Scioscia “got away with” the move because Ernesto promptly struck out the side, but that really wasn’t the concern. With a three-run lead, Scioscia could’ve gotten another pitcher in the game if Frieri got in trouble. The bigger issue is simply that Frieri could’ve hurt himself. Ernesto knows his arm better than I do, obviously, but it is hard to believe he wasn’t fatigued entering the game. Pitching while fatigued greatly increases the odds of an arm injury both during the game and after as Frieri has never had to recover from four straight days of use. Considering the bullpen issues of the Angels, they can’t be so careless with one of their best relievers.
Scioscia made the poor decision here, but the real villain is the save statistic. I firmly believe had Scioscia been able to focus on the leverage of the game at that point and not the arbitrary designation of it being a “save situation” then he never would’ve even warmed Frieri up.
6/10/14 – Cuckoo for Coco walks
Whereas I kind of understood the aforementioned Adam Dunn intentional walk, Mike Scioscia gave Coco Crisp an intentional pass in the ninth inning of this 1-1 game and I have absolutely no reason why. There were two outs and a runner on third, so there is no real harm in putting Crisp on as his run doesn’t matter. But there is also no real advantage because there is no need for a double play.
From a match-up standpoint, there is also no big upgrade as Crisp is a switch-hitter, but so is John Jaso, the guy Scioscia walked Crisp to get to. The only real difference is that Crisp is very fast and Jaso is not. With Joe Smith, an extreme groundball pitcher, on the mound, that actually is a factor since Crisp is a real threat for a game-ending infield single. And since someone will ask, Smith had almost no history against either batter, so that shouldn’t have been a factor.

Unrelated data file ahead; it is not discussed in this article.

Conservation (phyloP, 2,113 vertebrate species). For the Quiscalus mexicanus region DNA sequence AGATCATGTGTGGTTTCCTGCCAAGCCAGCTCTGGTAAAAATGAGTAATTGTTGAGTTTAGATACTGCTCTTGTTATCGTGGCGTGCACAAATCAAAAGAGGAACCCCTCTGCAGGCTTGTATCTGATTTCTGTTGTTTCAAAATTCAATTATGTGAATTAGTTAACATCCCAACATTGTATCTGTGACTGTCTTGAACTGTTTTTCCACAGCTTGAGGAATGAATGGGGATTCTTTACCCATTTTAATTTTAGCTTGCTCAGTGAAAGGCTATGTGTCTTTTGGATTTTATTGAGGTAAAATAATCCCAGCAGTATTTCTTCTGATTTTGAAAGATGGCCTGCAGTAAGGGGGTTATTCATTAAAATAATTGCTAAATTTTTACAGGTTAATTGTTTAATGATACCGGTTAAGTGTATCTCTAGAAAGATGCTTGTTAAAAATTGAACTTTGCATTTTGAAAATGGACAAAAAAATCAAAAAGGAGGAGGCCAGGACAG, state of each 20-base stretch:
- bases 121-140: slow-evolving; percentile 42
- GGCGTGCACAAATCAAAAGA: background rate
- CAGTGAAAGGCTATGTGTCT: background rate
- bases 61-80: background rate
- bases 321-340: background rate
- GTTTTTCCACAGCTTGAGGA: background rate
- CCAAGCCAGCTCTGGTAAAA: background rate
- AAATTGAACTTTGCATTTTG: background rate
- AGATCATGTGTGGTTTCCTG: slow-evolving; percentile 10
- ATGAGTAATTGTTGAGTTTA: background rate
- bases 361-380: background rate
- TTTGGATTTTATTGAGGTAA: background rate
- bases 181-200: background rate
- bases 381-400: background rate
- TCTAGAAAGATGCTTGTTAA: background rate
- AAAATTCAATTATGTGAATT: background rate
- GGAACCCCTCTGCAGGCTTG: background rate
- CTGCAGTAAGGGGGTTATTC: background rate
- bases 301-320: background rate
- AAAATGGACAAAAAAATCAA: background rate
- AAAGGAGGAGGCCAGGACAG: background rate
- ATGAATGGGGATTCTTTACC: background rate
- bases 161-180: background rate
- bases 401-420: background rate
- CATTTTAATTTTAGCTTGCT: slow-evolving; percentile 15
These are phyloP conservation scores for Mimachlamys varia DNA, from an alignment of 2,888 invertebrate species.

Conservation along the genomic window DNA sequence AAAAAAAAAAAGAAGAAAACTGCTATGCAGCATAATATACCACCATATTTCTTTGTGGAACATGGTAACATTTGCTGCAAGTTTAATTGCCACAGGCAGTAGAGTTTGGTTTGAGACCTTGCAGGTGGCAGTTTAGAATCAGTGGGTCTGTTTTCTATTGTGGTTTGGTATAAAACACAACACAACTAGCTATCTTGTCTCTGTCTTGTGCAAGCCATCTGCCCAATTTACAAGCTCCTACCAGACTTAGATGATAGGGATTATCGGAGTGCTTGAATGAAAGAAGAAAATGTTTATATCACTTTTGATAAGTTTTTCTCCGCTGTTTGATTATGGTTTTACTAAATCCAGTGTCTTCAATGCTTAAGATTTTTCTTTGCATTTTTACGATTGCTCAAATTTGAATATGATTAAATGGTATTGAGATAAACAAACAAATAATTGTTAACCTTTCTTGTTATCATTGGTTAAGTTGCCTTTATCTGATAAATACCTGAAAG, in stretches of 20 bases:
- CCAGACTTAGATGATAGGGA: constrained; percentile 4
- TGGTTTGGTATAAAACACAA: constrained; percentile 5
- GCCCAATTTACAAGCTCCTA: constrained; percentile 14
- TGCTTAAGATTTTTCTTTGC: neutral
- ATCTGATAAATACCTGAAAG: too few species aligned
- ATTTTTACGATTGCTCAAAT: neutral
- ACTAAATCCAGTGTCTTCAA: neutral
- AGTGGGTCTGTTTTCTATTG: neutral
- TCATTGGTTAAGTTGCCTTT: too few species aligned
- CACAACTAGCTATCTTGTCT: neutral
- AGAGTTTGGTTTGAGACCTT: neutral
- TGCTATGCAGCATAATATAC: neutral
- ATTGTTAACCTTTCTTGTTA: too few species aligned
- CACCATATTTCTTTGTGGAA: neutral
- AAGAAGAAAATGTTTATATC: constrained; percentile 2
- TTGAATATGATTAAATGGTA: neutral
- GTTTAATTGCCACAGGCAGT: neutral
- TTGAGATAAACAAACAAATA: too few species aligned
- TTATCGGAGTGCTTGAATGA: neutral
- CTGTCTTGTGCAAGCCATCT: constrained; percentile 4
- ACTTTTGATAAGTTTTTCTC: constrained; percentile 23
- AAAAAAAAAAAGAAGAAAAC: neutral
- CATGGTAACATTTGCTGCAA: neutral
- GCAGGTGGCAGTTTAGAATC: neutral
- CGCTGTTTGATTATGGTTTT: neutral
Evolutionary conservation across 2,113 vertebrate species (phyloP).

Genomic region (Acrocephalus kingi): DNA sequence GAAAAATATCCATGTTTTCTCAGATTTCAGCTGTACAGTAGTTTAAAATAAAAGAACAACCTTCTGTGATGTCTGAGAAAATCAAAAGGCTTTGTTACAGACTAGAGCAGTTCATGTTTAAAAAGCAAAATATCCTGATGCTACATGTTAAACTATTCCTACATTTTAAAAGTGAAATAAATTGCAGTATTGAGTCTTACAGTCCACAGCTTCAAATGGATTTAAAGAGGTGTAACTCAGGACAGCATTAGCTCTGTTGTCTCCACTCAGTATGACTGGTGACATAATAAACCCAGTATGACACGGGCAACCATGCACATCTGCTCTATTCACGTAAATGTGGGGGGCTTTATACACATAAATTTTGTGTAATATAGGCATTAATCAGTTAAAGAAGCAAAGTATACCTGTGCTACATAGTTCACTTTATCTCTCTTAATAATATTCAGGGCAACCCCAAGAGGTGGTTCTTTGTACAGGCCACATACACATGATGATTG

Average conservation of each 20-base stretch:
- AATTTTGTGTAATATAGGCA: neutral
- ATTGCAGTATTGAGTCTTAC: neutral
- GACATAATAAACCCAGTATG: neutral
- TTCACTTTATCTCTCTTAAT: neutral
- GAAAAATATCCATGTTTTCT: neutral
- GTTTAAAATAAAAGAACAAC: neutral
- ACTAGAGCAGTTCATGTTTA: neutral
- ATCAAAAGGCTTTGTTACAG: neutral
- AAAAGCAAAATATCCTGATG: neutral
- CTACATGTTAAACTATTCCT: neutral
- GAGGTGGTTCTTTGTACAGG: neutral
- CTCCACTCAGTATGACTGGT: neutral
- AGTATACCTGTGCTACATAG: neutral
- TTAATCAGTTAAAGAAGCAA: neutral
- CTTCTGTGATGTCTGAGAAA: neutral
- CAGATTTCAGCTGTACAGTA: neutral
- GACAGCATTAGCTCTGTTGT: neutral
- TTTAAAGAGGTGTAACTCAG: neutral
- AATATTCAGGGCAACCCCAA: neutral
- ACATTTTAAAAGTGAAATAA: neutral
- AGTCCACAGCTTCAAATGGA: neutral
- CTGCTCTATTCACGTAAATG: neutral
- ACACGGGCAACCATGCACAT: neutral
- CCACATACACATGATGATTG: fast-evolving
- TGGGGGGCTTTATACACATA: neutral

I can’t say for sure that Scioscia was making the move with the groundball match-up in mind so much as “Crisp has been hot lately,” but I’ll give him the benefit of the doubt of this sneakily savvy move.
6/10/14 – Why steal when you can sacrifice?
From intentionally awarding bases to the opposition to intentionally awarding them outs. In Tuesday’s extra innings thriller, Scioscia felt it prudent to have Kole Calhoun lay down a sac bunt in the 13th inning to move a runner, who just drew a leadoff walk, into scoring position.
It is annoying enough that he took that bat out of Kole Calhoun’s hand, especially since Jeff Francis isn’t exactly a lefty-killing southpaw, but it is quite another to give up an out so that one of best basestealers in all of baseball could be moved to second base. I know there is a theory out there that Trout may not be fully healthy and thus hasn’t been trying to steal (though he did steal one a few days earlier), but is this not the perfect place to take off the kid gloves?
The only reasonable excuse is that Francis appears to be good at holding runners on. His caught stealing percentage of 26% is nothing special, but steal attempts, in general, are on the low side. If Trout couldn’t get a read, I’d understand, but Scioscia bunted right away, never giving him a chance to find out. To make matters worse, Derek Norris was the catcher behind the plate and he has had a very tough season throwing out runners, nabbing just three of 27 basestealers. For his career, he has caught just 23%, which is below league average. So, again, this would’ve been a great time to try and steal.
What kills me is that Scioscia falls into this trap all of the time. He is all about aggressive baserunning, but not in these cases and I just can’t even begin to get my head around this seemingly antithetical line of thinking.